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Smart Grid Technology Interval data: the key to unlocking $130 billion per year in smart grid savings

By: Chris King |

Why the heck does the power industry need hourly or quarter-hourly interval usage data for every customer? To achieve maximum benefits from smart meter investments:

Information-driven energy savings. Interval data can yield useful information that helps customers grasp key concepts — such as how behavior affects energy use, “vampire” loads, roughly how much power is consumed by each major appliance (or piece of commercial equipment), and how much you can save with more efficient devices. Research shows average energy savings of 5-10%.

Time-based pricing. Interval data supports important customer options such as time-of-use and critical peak prices, peak time rebates, and other demand response programs. In one survey, 73% of customers requested these options. Such programs reduce peak demand by 20%, which means utilities need fewer power plants — another huge savings.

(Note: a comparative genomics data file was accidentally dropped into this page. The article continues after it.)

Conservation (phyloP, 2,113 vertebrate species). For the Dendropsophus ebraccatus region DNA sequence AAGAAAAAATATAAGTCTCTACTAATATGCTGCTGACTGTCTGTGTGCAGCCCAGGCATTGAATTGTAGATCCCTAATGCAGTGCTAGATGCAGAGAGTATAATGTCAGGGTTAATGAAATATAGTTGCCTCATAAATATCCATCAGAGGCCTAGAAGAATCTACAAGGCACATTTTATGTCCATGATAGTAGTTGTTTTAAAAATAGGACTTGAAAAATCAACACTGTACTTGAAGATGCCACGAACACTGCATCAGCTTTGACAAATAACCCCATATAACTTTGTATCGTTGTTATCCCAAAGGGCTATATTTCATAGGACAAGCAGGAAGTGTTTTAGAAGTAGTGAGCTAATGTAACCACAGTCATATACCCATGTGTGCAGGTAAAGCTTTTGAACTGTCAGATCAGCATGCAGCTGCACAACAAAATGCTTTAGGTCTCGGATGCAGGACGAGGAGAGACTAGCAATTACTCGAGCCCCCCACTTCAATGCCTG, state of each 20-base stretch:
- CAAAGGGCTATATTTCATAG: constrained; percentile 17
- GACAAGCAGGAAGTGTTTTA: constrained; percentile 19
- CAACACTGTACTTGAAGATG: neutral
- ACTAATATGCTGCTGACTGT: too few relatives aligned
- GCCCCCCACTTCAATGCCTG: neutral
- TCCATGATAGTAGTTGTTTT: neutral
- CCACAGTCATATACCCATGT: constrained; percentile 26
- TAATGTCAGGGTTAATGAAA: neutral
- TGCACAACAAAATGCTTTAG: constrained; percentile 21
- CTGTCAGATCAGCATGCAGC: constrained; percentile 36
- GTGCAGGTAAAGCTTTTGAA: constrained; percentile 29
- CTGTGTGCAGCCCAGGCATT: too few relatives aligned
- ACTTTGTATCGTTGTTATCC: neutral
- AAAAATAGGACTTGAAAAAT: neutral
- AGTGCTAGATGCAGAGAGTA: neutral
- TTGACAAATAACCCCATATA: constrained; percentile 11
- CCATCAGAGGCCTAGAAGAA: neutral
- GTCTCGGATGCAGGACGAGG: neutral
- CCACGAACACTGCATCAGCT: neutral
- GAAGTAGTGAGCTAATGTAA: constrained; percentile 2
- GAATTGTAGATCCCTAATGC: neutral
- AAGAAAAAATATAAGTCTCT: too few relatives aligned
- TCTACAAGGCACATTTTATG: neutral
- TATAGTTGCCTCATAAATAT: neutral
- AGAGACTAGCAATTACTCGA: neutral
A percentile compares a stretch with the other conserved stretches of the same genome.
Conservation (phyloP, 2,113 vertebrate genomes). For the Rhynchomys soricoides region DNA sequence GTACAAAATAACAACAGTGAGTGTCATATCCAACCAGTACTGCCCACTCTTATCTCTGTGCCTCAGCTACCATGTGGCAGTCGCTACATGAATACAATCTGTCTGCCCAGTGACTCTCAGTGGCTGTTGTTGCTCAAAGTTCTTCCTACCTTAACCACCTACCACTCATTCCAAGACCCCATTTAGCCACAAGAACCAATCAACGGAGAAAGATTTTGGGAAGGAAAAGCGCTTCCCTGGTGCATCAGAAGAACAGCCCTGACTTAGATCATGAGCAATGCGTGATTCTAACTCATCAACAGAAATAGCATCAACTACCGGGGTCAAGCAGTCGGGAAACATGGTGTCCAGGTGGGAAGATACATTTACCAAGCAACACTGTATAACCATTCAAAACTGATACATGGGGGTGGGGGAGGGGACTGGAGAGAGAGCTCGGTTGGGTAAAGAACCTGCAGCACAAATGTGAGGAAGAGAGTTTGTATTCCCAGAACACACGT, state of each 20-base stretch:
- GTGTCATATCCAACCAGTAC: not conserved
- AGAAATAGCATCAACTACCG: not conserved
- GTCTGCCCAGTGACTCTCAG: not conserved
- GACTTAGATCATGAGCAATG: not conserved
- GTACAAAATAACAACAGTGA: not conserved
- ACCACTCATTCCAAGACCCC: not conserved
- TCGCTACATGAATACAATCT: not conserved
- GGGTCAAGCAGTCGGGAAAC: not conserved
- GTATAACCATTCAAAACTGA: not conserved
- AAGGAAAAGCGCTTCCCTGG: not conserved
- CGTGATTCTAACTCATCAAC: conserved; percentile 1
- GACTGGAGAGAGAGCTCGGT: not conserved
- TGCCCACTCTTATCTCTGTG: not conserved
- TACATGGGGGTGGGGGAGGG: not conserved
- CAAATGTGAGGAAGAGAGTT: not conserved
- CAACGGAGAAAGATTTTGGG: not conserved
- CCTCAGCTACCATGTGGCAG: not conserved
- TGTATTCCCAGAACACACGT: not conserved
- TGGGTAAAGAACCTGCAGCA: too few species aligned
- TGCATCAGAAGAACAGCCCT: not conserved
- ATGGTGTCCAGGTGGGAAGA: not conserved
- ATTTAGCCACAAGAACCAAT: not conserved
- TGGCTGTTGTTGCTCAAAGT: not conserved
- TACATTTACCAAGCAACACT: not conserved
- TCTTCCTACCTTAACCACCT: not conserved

Wholesale market savings. In most wholesale electric markets, prices change every hour or more frequently. Without interval data, retailers pay for energy based on hourly estimates of customer usage. Therefore, even if a customer lowers peak use, the retailer still must pay the higher energy cost; the estimate doesn’t change. With real interval data, retailers see real savings which can be passed on to consumers.

More reliable and efficient grids. Interval data lets utilities calculate actual loads on equipment such as transformers. This can prevent failures (outages) from overloads. It also helps utilities invest more efficiently by installing accurately sized transformers, and by focusing investments on areas with the worst overloading problems. Grid investment savings can total tens of millions of dollars for a large utility.

Increasing renewables. Wind and solar are great energy sources, but they occasionally wreak havoc on the grid because they sometimes generate too much or too little energy. So far, the only solution is to cut them off and lose what otherwise would have been free energy.  A better solution is to use time-based pricing (supported by interval data), as well as demand response, to offset some of these fluctuations. This saves money and improves reliability — including more voltage stability. Right now, Hawaii is demonstrating this in a large-scale pilot.

McKinsey says smart grid savings could total $130 billion per year, roughly one-third of our nation’s annual electric bill! One of their key assumptions?  Interval data for every customer.